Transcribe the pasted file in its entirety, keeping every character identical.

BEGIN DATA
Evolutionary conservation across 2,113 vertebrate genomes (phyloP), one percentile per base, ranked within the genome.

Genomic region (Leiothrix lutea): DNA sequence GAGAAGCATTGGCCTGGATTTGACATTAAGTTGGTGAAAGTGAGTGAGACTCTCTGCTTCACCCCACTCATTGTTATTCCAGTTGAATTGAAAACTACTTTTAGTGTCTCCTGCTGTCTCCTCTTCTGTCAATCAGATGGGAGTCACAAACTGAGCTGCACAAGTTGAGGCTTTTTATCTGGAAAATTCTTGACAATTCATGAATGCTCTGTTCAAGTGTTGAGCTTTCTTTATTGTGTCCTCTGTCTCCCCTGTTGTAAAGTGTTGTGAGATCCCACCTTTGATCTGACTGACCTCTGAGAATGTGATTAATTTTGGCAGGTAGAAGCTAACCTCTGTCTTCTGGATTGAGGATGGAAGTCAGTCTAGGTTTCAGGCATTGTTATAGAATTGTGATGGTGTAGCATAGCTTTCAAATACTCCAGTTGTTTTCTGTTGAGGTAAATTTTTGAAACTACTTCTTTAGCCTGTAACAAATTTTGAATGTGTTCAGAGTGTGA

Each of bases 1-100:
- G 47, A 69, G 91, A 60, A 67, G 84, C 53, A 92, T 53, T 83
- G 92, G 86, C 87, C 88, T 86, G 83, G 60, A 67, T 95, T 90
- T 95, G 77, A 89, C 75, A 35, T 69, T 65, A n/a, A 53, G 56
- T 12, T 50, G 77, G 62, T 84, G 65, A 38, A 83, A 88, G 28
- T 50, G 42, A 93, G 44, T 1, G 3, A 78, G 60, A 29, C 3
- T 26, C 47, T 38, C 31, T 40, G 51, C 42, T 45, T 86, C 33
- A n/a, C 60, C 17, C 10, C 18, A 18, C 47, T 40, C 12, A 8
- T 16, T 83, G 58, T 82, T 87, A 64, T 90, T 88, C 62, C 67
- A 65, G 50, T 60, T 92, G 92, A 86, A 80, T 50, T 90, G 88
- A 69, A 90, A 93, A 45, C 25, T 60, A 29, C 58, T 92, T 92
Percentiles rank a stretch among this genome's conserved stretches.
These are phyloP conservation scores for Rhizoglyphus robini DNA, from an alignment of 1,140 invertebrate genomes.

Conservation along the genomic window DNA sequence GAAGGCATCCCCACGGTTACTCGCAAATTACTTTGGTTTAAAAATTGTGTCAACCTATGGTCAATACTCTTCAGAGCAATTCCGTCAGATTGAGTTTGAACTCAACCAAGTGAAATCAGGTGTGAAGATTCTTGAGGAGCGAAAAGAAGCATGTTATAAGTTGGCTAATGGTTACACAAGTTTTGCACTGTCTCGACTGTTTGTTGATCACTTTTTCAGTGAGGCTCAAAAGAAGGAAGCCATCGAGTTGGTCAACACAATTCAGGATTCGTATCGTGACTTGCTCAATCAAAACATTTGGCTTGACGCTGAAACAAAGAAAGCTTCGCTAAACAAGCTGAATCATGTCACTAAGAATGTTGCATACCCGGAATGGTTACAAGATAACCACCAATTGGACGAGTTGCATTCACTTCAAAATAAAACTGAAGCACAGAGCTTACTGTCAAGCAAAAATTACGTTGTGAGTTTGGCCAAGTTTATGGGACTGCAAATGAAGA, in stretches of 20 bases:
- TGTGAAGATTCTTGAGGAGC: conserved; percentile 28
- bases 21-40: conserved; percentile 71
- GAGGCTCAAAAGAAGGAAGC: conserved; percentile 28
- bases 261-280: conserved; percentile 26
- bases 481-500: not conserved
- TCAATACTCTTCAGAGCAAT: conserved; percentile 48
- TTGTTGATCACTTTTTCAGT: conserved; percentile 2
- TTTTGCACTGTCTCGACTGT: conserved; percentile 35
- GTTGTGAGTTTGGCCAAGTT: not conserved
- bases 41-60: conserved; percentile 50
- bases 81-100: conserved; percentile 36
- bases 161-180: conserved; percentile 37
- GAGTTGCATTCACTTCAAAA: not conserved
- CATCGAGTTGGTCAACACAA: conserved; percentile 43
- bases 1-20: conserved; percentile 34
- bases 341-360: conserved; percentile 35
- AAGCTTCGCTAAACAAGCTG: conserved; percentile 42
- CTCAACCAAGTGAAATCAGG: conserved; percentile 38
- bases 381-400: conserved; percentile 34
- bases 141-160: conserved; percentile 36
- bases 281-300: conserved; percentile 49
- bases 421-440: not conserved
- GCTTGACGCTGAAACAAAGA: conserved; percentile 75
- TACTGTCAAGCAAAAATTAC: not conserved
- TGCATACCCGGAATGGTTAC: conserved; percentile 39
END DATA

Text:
Evolutionary conservation across 2,113 vertebrate genomes (phyloP), one percentile per base, ranked within the genome.

Genomic region (Leiothrix lutea): DNA sequence GAGAAGCATTGGCCTGGATTTGACATTAAGTTGGTGAAAGTGAGTGAGACTCTCTGCTTCACCCCACTCATTGTTATTCCAGTTGAATTGAAAACTACTTTTAGTGTCTCCTGCTGTCTCCTCTTCTGTCAATCAGATGGGAGTCACAAACTGAGCTGCACAAGTTGAGGCTTTTTATCTGGAAAATTCTTGACAATTCATGAATGCTCTGTTCAAGTGTTGAGCTTTCTTTATTGTGTCCTCTGTCTCCCCTGTTGTAAAGTGTTGTGAGATCCCACCTTTGATCTGACTGACCTCTGAGAATGTGATTAATTTTGGCAGGTAGAAGCTAACCTCTGTCTTCTGGATTGAGGATGGAAGTCAGTCTAGGTTTCAGGCATTGTTATAGAATTGTGATGGTGTAGCATAGCTTTCAAATACTCCAGTTGTTTTCTGTTGAGGTAAATTTTTGAAACTACTTCTTTAGCCTGTAACAAATTTTGAATGTGTTCAGAGTGTGA

Each of bases 1-100:
- G 47, A 69, G 91, A 60, A 67, G 84, C 53, A 92, T 53, T 83
- G 92, G 86, C 87, C 88, T 86, G 83, G 60, A 67, T 95, T 90
- T 95, G 77, A 89, C 75, A 35, T 69, T 65, A n/a, A 53, G 56
- T 12, T 50, G 77, G 62, T 84, G 65, A 38, A 83, A 88, G 28
- T 50, G 42, A 93, G 44, T 1, G 3, A 78, G 60, A 29, C 3
- T 26, C 47, T 38, C 31, T 40, G 51, C 42, T 45, T 86, C 33
- A n/a, C 60, C 17, C 10, C 18, A 18, C 47, T 40, C 12, A 8
- T 16, T 83, G 58, T 82, T 87, A 64, T 90, T 88, C 62, C 67
- A 65, G 50, T 60, T 92, G 92, A 86, A 80, T 50, T 90, G 88
- A 69, A 90, A 93, A 45, C 25, T 60, A 29, C 58, T 92, T 92
Percentiles rank a stretch among this genome's conserved stretches.
These are phyloP conservation scores for Rhizoglyphus robini DNA, from an alignment of 1,140 invertebrate genomes.

Conservation along the genomic window DNA sequence GAAGGCATCCCCACGGTTACTCGCAAATTACTTTGGTTTAAAAATTGTGTCAACCTATGGTCAATACTCTTCAGAGCAATTCCGTCAGATTGAGTTTGAACTCAACCAAGTGAAATCAGGTGTGAAGATTCTTGAGGAGCGAAAAGAAGCATGTTATAAGTTGGCTAATGGTTACACAAGTTTTGCACTGTCTCGACTGTTTGTTGATCACTTTTTCAGTGAGGCTCAAAAGAAGGAAGCCATCGAGTTGGTCAACACAATTCAGGATTCGTATCGTGACTTGCTCAATCAAAACATTTGGCTTGACGCTGAAACAAAGAAAGCTTCGCTAAACAAGCTGAATCATGTCACTAAGAATGTTGCATACCCGGAATGGTTACAAGATAACCACCAATTGGACGAGTTGCATTCACTTCAAAATAAAACTGAAGCACAGAGCTTACTGTCAAGCAAAAATTACGTTGTGAGTTTGGCCAAGTTTATGGGACTGCAAATGAAGA, in stretches of 20 bases:
- TGTGAAGATTCTTGAGGAGC: conserved; percentile 28
- bases 21-40: conserved; percentile 71
- GAGGCTCAAAAGAAGGAAGC: conserved; percentile 28
- bases 261-280: conserved; percentile 26
- bases 481-500: not conserved
- TCAATACTCTTCAGAGCAAT: conserved; percentile 48
- TTGTTGATCACTTTTTCAGT: conserved; percentile 2
- TTTTGCACTGTCTCGACTGT: conserved; percentile 35
- GTTGTGAGTTTGGCCAAGTT: not conserved
- bases 41-60: conserved; percentile 50
- bases 81-100: conserved; percentile 36
- bases 161-180: conserved; percentile 37
- GAGTTGCATTCACTTCAAAA: not conserved
- CATCGAGTTGGTCAACACAA: conserved; percentile 43
- bases 1-20: conserved; percentile 34
- bases 341-360: conserved; percentile 35
- AAGCTTCGCTAAACAAGCTG: conserved; percentile 42
- CTCAACCAAGTGAAATCAGG: conserved; percentile 38
- bases 381-400: conserved; percentile 34
- bases 141-160: conserved; percentile 36
- bases 281-300: conserved; percentile 49
- bases 421-440: not conserved
- GCTTGACGCTGAAACAAAGA: conserved; percentile 75
- TACTGTCAAGCAAAAATTAC: not conserved
- TGCATACCCGGAATGGTTAC: conserved; percentile 39